|City of license||Columbus, Ohio|
|Broadcast area||Columbus, Ohio|
|Branding||Fox Sports Radio AM 1230|
|Frequency||1230 AM (kHz)|
|First air date||September 24, 1922|
|Format||Sports Talk Radio|
|Callsign meaning||We're Your Total Sports Station|
|Former callsigns||WTPG (2004-2007)
|Owner||Clear Channel Communications
(Citicasters Licenses, Inc.)
|This article needs additional citations for verification. (November 2007)|
WYTS (1230 AM) is a radio station in Columbus, Ohio owned by Clear Channel Communications. They are the Columbus affiliate for Fox Sports Radio, along with being Columbus' affiliate for The Jim Rome Show. WYTS is also the Columbus radio home of the Cincinnati Reds.
WYTS is the sixth-oldest continuously running radio station in the state of Ohio, and is best known for its Top 40 format in the 1960s and 1970s under the heritage WCOL calls. In the time period between 1998 and today, the station has undergone five different format changes with as many different call signs.
WYTS began in 1922 as WMAN, an offshoot of the Broad Street Baptist Church in downtown Columbus. The station's studios and transmitter were located within the church, and broadcast hours were only a few hours each Sunday as audio simulcasts of church services. Church member W. E. Heskett became the license holder of WMAN in conjunction with the church on December 1924 and had purchased the station outright by 1927. Hours of operation expanded gradually beyond Sunday services, and WMAN's studios were relocated to the Seneca Hotel.
Heskett soon leased airtime on WMAN to the Columbus Broadcasting Corporation in late 1929, with a buyout following months later. Intending to shake its previous religiously-rooted image, the stations' callsign was modified to WSEN, a reflection of the Seneca Hotel. By 1932, the station operated on a daily basis from 8:00 a.m. until midnight.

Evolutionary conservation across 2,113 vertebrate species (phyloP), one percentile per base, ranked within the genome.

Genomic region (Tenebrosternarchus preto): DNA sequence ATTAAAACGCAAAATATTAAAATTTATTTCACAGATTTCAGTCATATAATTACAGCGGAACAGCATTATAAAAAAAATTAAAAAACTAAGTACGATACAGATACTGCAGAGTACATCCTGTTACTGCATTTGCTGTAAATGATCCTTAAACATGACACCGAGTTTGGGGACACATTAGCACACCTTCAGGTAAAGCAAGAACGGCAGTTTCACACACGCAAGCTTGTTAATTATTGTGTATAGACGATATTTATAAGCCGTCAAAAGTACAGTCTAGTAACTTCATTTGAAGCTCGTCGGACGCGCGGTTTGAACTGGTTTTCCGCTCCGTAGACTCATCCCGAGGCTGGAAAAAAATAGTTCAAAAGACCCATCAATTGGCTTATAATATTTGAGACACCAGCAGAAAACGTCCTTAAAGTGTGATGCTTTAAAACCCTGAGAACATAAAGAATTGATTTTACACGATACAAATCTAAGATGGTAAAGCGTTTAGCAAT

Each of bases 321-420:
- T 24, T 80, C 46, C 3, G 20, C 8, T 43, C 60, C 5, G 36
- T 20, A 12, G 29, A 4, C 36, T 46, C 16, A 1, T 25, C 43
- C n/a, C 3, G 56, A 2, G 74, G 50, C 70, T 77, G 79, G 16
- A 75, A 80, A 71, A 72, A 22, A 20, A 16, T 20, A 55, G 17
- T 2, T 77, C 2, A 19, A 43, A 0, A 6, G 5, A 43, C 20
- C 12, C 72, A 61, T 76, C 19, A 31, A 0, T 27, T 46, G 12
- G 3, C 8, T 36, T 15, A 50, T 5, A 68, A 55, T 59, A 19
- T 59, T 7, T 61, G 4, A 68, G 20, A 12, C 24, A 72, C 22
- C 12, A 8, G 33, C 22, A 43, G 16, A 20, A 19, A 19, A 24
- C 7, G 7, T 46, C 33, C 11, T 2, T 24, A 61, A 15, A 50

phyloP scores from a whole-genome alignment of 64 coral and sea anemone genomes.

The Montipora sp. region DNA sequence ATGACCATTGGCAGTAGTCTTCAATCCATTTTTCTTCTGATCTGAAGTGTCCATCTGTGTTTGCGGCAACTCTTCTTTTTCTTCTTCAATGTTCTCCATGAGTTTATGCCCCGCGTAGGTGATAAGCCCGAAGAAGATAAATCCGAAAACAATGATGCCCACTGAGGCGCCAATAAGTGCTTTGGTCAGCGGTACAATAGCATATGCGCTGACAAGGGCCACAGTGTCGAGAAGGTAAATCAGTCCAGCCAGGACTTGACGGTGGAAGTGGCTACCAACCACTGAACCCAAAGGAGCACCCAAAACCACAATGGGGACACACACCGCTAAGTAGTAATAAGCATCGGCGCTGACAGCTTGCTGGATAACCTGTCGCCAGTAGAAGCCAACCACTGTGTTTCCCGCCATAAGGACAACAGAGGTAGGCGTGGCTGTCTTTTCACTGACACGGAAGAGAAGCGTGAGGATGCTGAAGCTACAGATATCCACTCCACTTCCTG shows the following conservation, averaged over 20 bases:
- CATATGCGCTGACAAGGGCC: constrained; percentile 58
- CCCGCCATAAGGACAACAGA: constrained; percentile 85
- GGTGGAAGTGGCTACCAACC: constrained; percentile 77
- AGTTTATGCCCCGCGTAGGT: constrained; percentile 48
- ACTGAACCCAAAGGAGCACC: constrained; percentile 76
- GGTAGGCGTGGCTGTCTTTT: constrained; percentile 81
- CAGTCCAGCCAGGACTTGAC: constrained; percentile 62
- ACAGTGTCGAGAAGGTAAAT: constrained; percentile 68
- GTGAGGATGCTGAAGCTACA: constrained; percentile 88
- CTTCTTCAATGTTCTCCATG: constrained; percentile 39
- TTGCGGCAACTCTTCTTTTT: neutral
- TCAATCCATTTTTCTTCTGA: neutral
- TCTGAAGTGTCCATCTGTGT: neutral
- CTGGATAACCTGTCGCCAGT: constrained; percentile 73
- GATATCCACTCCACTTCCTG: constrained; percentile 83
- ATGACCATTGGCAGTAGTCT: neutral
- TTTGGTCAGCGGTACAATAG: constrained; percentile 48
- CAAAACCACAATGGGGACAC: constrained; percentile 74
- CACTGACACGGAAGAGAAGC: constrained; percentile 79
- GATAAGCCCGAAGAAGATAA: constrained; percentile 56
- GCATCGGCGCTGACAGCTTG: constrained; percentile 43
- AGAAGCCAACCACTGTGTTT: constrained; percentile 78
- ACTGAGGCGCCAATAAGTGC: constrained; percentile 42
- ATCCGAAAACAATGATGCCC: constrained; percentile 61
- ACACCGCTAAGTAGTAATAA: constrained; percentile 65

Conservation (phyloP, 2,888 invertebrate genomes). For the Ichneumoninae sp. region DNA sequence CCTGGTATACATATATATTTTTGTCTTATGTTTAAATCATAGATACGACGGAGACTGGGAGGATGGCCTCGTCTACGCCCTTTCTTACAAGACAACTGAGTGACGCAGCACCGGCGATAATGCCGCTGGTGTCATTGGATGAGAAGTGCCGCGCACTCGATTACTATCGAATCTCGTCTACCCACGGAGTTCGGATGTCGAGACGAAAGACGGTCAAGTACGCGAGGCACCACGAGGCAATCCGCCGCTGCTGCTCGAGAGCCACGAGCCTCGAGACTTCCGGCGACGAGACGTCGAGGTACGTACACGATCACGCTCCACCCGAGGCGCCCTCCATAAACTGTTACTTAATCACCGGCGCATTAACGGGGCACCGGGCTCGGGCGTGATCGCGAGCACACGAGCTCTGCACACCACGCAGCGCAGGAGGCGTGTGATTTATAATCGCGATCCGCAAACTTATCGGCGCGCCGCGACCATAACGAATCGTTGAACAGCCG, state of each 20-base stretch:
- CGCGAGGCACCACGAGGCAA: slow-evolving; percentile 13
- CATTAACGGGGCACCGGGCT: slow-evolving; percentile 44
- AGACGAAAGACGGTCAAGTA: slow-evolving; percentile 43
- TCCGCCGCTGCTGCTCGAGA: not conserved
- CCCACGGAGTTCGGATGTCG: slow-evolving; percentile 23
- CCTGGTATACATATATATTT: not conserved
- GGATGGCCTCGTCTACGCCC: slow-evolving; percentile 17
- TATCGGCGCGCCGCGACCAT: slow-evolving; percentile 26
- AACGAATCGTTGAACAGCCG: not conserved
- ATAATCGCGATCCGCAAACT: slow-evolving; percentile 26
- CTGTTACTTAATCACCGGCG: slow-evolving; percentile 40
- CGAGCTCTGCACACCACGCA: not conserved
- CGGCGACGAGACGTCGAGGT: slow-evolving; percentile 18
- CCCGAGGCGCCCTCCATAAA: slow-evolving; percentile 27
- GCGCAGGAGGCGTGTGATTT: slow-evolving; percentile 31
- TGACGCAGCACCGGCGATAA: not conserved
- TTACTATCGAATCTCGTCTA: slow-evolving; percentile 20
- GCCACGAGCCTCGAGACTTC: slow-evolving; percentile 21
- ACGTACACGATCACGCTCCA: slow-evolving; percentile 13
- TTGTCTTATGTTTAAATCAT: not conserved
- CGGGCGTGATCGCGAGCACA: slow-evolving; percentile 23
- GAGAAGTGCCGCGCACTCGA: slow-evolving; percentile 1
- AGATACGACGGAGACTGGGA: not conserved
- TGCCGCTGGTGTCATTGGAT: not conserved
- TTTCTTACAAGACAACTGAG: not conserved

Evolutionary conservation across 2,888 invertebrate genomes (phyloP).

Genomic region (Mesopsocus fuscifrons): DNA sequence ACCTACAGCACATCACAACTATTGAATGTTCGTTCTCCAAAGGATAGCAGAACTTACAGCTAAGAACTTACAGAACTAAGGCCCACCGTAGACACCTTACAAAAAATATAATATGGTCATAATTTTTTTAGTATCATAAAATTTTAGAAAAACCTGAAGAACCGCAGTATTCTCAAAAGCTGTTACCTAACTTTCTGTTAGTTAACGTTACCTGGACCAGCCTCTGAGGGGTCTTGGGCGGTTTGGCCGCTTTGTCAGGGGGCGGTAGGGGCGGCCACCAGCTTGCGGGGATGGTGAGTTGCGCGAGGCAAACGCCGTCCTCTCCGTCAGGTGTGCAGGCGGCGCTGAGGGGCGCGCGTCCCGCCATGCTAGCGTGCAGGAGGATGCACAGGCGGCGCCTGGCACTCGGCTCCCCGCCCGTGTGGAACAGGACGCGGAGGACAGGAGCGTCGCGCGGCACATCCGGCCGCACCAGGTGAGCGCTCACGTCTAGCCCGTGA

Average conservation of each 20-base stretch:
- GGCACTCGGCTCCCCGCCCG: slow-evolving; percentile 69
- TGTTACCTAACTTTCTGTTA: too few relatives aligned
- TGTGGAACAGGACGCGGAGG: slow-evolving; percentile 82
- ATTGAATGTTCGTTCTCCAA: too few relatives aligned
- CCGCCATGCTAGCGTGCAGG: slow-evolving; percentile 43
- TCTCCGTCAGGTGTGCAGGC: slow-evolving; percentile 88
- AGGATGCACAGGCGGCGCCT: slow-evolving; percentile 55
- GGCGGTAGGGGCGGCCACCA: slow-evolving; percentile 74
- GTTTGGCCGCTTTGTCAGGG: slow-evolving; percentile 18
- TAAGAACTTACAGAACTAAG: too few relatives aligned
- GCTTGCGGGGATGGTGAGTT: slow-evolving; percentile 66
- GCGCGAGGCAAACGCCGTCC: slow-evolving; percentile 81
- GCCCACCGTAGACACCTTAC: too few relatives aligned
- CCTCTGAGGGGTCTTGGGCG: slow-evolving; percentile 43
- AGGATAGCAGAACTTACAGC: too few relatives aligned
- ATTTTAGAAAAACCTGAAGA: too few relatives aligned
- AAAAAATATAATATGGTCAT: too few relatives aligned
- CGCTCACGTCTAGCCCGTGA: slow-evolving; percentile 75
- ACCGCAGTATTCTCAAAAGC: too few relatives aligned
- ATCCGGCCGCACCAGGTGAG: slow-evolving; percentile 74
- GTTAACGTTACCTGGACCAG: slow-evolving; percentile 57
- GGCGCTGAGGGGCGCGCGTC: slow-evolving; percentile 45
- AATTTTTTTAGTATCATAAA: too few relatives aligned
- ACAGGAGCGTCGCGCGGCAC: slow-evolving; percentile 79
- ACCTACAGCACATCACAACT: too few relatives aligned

It became WCOL upon its sale to the The Columbus Dispatch Publishing Company, headed by Edgar and Robert F. Wolfe, whose family also owned (and still does) WBNS (AM) and WBNS-FM Radio. Naturally, WCOL and WBNS shared studios and offices, with WCOL eventually affiliating with both the NBC Red and Blue networks by 1937 (retaining the Blue affiliation in 1943). The 1941 NARBA agreement moved WCOL over to the 1230 kHz dial position, where it has remained ever since.
When FCC guidelines dictated that no single owner could own two AM stations in the same market, WCOL was spun off by the Wolfe family to a partnership headed by several members of The Pixleys Incorporated, headed by family members Lloyd Pixley, Martha Pixley and Grace Pixley. Lloyd was the son of former WBAV operator Milton Pixley (today known as WTVN), and became president of WCOL with the sale. The station soon received both a new transmitter, and an FM sister station at 92.3 MHz, which also took the WCOL calls.
The Pixleys would sell off WCOL AM/FM to Air Trails, Inc. on January 1952. Air Trails, and its successor Great Trails Broadcasting would be the primary owners of WCOL for over 52 years. Operating power for the station was increased to 1,000 watts during the daytime by July 1960, along with broadcasting 24-hours a day. WCOL, by then an independent station, then changed its format over to Top-40 that July 1, dubbing itself "The New WCOL."
WCOL was best known to Columbus area residents throughout the 1960s during this era, and was the primary Top-40 format station in the Columbus market. It held this distinction from 1960 to the early 1970s, until the rise in popularity of FM broadcasting and competition from WNCI.
 WCOL, in its Top-40 heyday was heralded as the station which "premiered" the hits. Bryan McIntyre gained national award recognition for his uncanny ability to pick hit music, in advance of other radio markets. The WCOL calls were also used in tribute as the backdrop for the 1996 Tom Hanks movie "That Thing You Do."
Air Trails was renamed Great Trails Broadcasting in 1969 after a corporate reorganization, but still retaining much of the management and personnel. Great Trails also would own regional stations WING in Dayton, WIZE in Springfield, WGTZ (née WJAI) in Eaton, and WKLO (now WKJK) and WKLO-FM (now WDJX-FM) in Louisville during this time. WCOL-FM would also see changes, splitting away from the AM station to highlight a progressive rock format before becoming "92X" WXGT (for "X-Great Trails") where the top 40 format was moved to.